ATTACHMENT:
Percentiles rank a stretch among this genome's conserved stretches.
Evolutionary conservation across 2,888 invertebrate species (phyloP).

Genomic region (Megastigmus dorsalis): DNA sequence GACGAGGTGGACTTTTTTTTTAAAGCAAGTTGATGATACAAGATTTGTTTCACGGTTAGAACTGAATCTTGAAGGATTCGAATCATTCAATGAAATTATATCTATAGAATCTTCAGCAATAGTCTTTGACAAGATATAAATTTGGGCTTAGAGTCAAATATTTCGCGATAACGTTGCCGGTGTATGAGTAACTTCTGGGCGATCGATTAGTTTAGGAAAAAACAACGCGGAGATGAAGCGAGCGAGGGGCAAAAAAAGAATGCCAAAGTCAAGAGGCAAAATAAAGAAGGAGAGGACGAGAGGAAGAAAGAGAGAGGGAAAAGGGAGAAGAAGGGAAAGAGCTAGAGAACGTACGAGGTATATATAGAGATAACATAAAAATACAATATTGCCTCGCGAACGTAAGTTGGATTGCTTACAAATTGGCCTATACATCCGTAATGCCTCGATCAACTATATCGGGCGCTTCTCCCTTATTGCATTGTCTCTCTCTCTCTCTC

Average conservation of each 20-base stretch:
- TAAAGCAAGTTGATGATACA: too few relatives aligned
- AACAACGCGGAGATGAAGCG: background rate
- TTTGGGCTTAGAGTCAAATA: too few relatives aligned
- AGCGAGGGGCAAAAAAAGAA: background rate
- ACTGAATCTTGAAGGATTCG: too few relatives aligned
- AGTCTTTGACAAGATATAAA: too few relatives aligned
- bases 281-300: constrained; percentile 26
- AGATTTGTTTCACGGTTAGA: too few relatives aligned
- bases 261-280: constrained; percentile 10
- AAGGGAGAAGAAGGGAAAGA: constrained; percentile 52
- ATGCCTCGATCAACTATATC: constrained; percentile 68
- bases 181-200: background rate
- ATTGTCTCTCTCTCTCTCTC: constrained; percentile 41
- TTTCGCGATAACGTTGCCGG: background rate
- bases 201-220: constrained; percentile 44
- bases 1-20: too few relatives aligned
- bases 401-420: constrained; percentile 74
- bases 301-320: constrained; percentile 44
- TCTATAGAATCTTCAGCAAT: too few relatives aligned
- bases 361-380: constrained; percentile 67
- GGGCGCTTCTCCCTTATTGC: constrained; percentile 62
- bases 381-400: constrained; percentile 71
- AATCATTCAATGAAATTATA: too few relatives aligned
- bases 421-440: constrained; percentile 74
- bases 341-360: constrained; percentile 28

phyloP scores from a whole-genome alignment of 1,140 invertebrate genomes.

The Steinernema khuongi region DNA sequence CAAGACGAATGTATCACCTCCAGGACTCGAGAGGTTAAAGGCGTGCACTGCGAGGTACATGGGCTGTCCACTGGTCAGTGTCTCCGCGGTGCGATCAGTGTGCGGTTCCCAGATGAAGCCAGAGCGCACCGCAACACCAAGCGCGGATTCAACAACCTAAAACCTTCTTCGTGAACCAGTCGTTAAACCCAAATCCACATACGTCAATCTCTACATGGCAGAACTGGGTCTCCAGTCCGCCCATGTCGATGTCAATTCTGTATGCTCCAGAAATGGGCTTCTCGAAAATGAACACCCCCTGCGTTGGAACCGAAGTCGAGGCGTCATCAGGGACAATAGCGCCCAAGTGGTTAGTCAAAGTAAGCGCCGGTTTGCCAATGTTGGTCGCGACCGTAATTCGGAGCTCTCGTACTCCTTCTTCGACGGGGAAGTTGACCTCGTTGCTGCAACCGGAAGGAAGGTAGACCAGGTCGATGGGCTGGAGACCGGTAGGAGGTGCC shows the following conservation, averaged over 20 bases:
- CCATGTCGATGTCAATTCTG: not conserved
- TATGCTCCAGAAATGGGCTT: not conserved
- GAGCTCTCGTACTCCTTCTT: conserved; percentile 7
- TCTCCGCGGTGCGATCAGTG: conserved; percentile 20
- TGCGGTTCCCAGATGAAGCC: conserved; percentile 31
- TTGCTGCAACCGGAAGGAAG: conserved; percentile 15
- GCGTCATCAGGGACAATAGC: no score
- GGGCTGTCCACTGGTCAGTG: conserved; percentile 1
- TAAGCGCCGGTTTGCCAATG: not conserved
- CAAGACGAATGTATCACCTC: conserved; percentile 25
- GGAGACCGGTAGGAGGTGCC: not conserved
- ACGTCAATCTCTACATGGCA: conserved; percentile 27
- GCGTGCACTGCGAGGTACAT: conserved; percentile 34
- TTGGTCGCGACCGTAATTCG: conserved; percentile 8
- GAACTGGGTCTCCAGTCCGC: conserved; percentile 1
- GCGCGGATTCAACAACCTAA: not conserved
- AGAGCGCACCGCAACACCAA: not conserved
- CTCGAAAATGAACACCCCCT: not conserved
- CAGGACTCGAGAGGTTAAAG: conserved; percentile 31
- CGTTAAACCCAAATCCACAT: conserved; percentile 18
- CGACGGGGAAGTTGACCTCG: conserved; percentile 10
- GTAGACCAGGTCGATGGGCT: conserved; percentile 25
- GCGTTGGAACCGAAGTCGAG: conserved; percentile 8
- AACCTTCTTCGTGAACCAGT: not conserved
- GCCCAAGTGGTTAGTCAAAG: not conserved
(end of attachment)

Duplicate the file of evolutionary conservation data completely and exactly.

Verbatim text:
Percentiles rank a stretch among this genome's conserved stretches.
Evolutionary conservation across 2,888 invertebrate species (phyloP).

Genomic region (Megastigmus dorsalis): DNA sequence GACGAGGTGGACTTTTTTTTTAAAGCAAGTTGATGATACAAGATTTGTTTCACGGTTAGAACTGAATCTTGAAGGATTCGAATCATTCAATGAAATTATATCTATAGAATCTTCAGCAATAGTCTTTGACAAGATATAAATTTGGGCTTAGAGTCAAATATTTCGCGATAACGTTGCCGGTGTATGAGTAACTTCTGGGCGATCGATTAGTTTAGGAAAAAACAACGCGGAGATGAAGCGAGCGAGGGGCAAAAAAAGAATGCCAAAGTCAAGAGGCAAAATAAAGAAGGAGAGGACGAGAGGAAGAAAGAGAGAGGGAAAAGGGAGAAGAAGGGAAAGAGCTAGAGAACGTACGAGGTATATATAGAGATAACATAAAAATACAATATTGCCTCGCGAACGTAAGTTGGATTGCTTACAAATTGGCCTATACATCCGTAATGCCTCGATCAACTATATCGGGCGCTTCTCCCTTATTGCATTGTCTCTCTCTCTCTCTC

Average conservation of each 20-base stretch:
- TAAAGCAAGTTGATGATACA: too few relatives aligned
- AACAACGCGGAGATGAAGCG: background rate
- TTTGGGCTTAGAGTCAAATA: too few relatives aligned
- AGCGAGGGGCAAAAAAAGAA: background rate
- ACTGAATCTTGAAGGATTCG: too few relatives aligned
- AGTCTTTGACAAGATATAAA: too few relatives aligned
- bases 281-300: constrained; percentile 26
- AGATTTGTTTCACGGTTAGA: too few relatives aligned
- bases 261-280: constrained; percentile 10
- AAGGGAGAAGAAGGGAAAGA: constrained; percentile 52
- ATGCCTCGATCAACTATATC: constrained; percentile 68
- bases 181-200: background rate
- ATTGTCTCTCTCTCTCTCTC: constrained; percentile 41
- TTTCGCGATAACGTTGCCGG: background rate
- bases 201-220: constrained; percentile 44
- bases 1-20: too few relatives aligned
- bases 401-420: constrained; percentile 74
- bases 301-320: constrained; percentile 44
- TCTATAGAATCTTCAGCAAT: too few relatives aligned
- bases 361-380: constrained; percentile 67
- GGGCGCTTCTCCCTTATTGC: constrained; percentile 62
- bases 381-400: constrained; percentile 71
- AATCATTCAATGAAATTATA: too few relatives aligned
- bases 421-440: constrained; percentile 74
- bases 341-360: constrained; percentile 28

phyloP scores from a whole-genome alignment of 1,140 invertebrate genomes.

The Steinernema khuongi region DNA sequence CAAGACGAATGTATCACCTCCAGGACTCGAGAGGTTAAAGGCGTGCACTGCGAGGTACATGGGCTGTCCACTGGTCAGTGTCTCCGCGGTGCGATCAGTGTGCGGTTCCCAGATGAAGCCAGAGCGCACCGCAACACCAAGCGCGGATTCAACAACCTAAAACCTTCTTCGTGAACCAGTCGTTAAACCCAAATCCACATACGTCAATCTCTACATGGCAGAACTGGGTCTCCAGTCCGCCCATGTCGATGTCAATTCTGTATGCTCCAGAAATGGGCTTCTCGAAAATGAACACCCCCTGCGTTGGAACCGAAGTCGAGGCGTCATCAGGGACAATAGCGCCCAAGTGGTTAGTCAAAGTAAGCGCCGGTTTGCCAATGTTGGTCGCGACCGTAATTCGGAGCTCTCGTACTCCTTCTTCGACGGGGAAGTTGACCTCGTTGCTGCAACCGGAAGGAAGGTAGACCAGGTCGATGGGCTGGAGACCGGTAGGAGGTGCC shows the following conservation, averaged over 20 bases:
- CCATGTCGATGTCAATTCTG: not conserved
- TATGCTCCAGAAATGGGCTT: not conserved
- GAGCTCTCGTACTCCTTCTT: conserved; percentile 7
- TCTCCGCGGTGCGATCAGTG: conserved; percentile 20
- TGCGGTTCCCAGATGAAGCC: conserved; percentile 31
- TTGCTGCAACCGGAAGGAAG: conserved; percentile 15
- GCGTCATCAGGGACAATAGC: no score
- GGGCTGTCCACTGGTCAGTG: conserved; percentile 1
- TAAGCGCCGGTTTGCCAATG: not conserved
- CAAGACGAATGTATCACCTC: conserved; percentile 25
- GGAGACCGGTAGGAGGTGCC: not conserved
- ACGTCAATCTCTACATGGCA: conserved; percentile 27
- GCGTGCACTGCGAGGTACAT: conserved; percentile 34
- TTGGTCGCGACCGTAATTCG: conserved; percentile 8
- GAACTGGGTCTCCAGTCCGC: conserved; percentile 1
- GCGCGGATTCAACAACCTAA: not conserved
- AGAGCGCACCGCAACACCAA: not conserved
- CTCGAAAATGAACACCCCCT: not conserved
- CAGGACTCGAGAGGTTAAAG: conserved; percentile 31
- CGTTAAACCCAAATCCACAT: conserved; percentile 18
- CGACGGGGAAGTTGACCTCG: conserved; percentile 10
- GTAGACCAGGTCGATGGGCT: conserved; percentile 25
- GCGTTGGAACCGAAGTCGAG: conserved; percentile 8
- AACCTTCTTCGTGAACCAGT: not conserved
- GCCCAAGTGGTTAGTCAAAG: not conserved